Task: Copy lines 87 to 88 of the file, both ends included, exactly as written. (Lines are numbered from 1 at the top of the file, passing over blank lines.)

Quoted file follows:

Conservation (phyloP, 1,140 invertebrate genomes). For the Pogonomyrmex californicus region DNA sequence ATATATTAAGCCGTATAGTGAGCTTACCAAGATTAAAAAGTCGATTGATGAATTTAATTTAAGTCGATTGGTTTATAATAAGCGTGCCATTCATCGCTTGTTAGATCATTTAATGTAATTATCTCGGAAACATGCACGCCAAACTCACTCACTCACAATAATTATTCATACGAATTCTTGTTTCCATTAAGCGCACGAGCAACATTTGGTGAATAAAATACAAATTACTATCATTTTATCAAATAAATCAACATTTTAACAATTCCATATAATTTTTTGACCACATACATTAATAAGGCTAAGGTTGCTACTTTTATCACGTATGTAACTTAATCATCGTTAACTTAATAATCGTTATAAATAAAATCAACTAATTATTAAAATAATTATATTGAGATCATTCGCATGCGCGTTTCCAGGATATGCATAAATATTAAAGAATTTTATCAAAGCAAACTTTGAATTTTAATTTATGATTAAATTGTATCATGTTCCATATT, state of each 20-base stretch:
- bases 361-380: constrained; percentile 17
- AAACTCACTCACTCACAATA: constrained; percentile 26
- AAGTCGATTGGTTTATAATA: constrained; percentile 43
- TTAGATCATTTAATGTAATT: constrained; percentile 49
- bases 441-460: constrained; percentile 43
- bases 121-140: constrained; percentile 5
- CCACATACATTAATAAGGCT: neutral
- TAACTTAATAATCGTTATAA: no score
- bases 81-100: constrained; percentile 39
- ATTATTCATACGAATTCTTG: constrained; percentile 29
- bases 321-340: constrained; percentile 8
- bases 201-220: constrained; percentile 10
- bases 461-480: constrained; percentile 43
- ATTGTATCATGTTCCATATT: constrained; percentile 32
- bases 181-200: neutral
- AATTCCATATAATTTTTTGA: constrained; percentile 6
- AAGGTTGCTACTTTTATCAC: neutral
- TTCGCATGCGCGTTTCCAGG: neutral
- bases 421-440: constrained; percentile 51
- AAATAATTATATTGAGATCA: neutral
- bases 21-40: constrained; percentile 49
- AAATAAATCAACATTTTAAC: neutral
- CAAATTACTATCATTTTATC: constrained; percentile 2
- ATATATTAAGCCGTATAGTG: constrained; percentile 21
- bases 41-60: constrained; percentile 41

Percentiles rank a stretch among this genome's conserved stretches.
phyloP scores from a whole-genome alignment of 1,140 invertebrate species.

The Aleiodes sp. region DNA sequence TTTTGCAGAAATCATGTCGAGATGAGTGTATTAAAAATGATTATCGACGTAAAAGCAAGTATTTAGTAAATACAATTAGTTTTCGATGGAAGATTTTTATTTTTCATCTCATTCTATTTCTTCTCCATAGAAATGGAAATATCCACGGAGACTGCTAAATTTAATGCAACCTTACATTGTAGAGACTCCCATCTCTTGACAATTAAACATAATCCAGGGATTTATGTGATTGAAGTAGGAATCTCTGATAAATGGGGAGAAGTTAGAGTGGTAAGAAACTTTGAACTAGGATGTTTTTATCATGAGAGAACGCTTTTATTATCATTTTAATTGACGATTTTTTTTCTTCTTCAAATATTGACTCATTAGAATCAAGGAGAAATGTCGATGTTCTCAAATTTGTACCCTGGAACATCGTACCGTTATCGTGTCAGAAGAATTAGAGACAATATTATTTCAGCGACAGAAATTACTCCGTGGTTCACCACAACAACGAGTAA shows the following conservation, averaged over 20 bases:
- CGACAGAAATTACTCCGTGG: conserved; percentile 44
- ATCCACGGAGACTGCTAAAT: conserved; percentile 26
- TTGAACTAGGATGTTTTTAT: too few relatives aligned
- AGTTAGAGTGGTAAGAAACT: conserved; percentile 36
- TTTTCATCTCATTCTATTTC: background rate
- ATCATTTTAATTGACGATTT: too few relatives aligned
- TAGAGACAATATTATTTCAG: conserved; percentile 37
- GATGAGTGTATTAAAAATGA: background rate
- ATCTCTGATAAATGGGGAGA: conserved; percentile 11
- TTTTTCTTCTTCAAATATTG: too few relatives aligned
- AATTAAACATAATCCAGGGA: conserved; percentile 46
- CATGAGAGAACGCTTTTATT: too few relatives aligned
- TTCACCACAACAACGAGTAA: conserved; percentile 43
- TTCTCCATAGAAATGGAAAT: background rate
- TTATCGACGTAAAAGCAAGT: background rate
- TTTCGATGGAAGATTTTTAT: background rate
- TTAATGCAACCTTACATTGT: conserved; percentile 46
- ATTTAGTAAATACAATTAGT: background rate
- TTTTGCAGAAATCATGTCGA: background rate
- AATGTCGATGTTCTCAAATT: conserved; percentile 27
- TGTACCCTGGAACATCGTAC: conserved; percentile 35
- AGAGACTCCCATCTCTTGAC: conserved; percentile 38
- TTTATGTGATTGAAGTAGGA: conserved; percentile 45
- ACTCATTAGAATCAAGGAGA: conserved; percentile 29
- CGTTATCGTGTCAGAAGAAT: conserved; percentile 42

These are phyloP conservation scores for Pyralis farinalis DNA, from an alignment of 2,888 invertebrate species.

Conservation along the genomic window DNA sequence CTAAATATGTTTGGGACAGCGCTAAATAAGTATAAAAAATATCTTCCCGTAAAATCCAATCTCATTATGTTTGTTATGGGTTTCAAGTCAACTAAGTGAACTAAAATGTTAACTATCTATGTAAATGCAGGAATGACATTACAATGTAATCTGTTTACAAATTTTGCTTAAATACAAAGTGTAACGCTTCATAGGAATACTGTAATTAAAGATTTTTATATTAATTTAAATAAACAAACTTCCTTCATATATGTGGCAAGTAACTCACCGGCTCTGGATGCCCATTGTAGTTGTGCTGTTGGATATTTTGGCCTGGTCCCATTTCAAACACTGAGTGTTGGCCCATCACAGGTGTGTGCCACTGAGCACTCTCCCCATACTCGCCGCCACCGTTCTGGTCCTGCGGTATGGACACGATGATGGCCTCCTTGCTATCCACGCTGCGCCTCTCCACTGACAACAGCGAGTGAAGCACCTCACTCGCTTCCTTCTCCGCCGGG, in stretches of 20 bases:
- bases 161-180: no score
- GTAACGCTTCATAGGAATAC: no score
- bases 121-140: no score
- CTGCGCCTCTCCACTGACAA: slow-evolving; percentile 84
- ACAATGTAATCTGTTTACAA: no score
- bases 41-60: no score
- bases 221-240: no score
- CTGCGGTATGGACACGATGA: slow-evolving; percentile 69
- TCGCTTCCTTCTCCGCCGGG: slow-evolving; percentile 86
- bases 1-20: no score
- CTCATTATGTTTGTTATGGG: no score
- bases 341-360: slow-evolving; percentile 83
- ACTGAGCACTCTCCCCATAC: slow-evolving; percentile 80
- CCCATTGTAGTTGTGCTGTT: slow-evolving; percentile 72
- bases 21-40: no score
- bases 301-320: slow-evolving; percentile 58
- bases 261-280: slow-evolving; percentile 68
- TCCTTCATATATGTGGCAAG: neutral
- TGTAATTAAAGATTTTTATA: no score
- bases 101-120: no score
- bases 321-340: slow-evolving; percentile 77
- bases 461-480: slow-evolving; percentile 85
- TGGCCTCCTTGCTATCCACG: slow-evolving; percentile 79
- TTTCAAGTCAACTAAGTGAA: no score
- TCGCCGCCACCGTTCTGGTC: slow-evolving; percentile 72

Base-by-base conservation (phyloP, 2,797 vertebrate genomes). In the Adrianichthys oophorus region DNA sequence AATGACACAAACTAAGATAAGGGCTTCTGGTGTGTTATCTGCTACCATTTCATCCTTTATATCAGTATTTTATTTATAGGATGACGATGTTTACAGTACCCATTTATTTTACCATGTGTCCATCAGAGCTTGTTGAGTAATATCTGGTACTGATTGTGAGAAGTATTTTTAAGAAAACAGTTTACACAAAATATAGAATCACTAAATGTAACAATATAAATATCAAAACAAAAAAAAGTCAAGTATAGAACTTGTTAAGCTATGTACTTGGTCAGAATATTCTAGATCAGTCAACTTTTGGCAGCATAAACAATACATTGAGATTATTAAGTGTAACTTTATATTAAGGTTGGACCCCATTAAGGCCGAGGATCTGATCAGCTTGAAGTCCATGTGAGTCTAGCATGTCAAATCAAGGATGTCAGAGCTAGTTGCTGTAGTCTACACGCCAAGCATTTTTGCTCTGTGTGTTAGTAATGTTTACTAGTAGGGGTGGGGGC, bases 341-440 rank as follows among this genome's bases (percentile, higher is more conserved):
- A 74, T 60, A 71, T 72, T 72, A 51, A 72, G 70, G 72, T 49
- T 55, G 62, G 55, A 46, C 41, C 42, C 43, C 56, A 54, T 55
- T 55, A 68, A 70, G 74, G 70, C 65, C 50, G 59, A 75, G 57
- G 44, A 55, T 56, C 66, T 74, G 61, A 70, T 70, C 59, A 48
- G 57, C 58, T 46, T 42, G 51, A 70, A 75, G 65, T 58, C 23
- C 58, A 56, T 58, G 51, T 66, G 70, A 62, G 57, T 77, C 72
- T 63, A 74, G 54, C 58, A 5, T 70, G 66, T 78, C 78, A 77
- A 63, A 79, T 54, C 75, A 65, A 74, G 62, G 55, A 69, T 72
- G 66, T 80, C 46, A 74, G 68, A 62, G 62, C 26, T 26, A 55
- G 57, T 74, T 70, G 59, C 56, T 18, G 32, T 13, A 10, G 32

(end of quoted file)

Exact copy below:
- G 57, C 58, T 46, T 42, G 51, A 70, A 75, G 65, T 58, C 23
- C 58, A 56, T 58, G 51, T 66, G 70, A 62, G 57, T 77, C 72